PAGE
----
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Ken_N

Mystery Wood?

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I started a new instrument.  I have plates roughed out for three, but I started a form finally.  The block wood for the corners is one of my favorites.  I have no idea what it is.  I'm pretty sure it is the same as another piece of wood I have, and there is a smaller piece that looks almost exactly like it, but it is heavier.  They were all found at work.  

The wood saws easy,  planes easy,  a gouge can pop off straight peelings for roughing out the curves.  It files easily, and since I got a nice Swedish knife with a long straight blade, I found that it cuts beautifully under the knife as well. No surprise.

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I couldn't find any of the block that it came from, but I think it is like the big piece here.  I have them both labeled Yellow Poplar. The other wood I have with the purple and yellow streaks is Yellow Poplar. These are yellow.  Some grey from weather, and the smaller one has a very nice cinnamon color on the one side.  That one is .55 sg.  The other is only .4 sg.

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Looking at the photo, I see that I was fooled by the color, which doesn't look the same there.  I took another close up, and the color is similar, but the wood is indeed different.  Very different weights.   The phone says that the photo is queued!  Why not just send it.  The phone is INCHES away!  Maybe I'll go a snow blow the driveway.  Did I ever say that I hate winter?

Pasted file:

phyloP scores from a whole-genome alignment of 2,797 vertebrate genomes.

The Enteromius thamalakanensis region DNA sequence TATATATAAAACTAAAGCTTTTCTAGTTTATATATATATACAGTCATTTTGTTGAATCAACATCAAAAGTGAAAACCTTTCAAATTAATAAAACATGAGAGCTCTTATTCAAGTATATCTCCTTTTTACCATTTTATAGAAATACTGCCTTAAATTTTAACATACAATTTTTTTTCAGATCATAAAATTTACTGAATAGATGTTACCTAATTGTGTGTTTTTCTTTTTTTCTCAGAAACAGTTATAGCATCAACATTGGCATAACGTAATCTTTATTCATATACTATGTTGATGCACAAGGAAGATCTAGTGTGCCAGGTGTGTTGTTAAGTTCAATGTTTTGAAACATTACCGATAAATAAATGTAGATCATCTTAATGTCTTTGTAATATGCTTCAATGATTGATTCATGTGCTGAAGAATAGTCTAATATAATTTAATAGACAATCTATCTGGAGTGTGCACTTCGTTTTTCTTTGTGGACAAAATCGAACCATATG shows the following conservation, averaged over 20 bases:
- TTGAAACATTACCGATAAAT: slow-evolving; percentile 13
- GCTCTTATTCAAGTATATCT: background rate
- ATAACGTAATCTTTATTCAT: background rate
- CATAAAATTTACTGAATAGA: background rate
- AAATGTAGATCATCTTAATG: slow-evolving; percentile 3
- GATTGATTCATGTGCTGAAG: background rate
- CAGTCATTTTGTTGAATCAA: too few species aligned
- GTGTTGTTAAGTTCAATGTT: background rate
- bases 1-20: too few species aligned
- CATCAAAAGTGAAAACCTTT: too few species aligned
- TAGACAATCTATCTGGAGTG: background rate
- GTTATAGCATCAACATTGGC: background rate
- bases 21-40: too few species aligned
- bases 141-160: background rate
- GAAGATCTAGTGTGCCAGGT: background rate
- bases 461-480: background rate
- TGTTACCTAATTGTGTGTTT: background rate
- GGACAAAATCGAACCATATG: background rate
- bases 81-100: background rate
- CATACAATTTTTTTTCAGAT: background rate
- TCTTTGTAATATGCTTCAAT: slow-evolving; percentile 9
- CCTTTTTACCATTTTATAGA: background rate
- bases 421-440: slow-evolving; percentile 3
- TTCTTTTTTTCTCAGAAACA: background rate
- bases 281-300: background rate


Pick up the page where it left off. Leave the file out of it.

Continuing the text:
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Any ideas on what either one of them could be?  Maybe the light one IS poplar?   Maybe they are both Poplar, and the light one grew fast, and the heavy one grew slowly (5 years  to 8 years for 2" of diameter)?The other Poplar I have must be something called rainbow poplar? much darker.  Doesn't seem to have the nice rays and flecks.  Maybe Poplar varies a lot?  I've never seen any at a big box store that I'd even look at twice.   Very boring stuff.  All of this wood is pretty.   

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Hi ken, Rainbow poplar is yellow poplar (tulip poplar) with heavy mineral staining, not a different species.  Looks great.  The figure of the close up of the two pieces in the last picture remind me of American sycamore (Platanus occidentalis) cut off the quarter (forget the name for between quarter and plain sawn).  If sycamore and quarter sawn I would expect a much more speckled figure.  My 2 cents.  Probably worth less with inflation.

-Jim

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Could very well be sweet gum.  https://en.wikipedia.org/wiki/Liquidambar_styraciflua

While what's usually shown on the internet is a darker color, that's typical of heartwood from older trees in particular.  Most of what I harvest here is lighter, like what you have.  The things are a veritable weed on my property, and require constant cutting.  Besides readily growing from seed, established trees put out sucker networks, and pop up everywhere.  A cute little sapling popping up in Spring can become a 20 foot monster six inches in diameter in only a couple of years, and stumps coppice easily.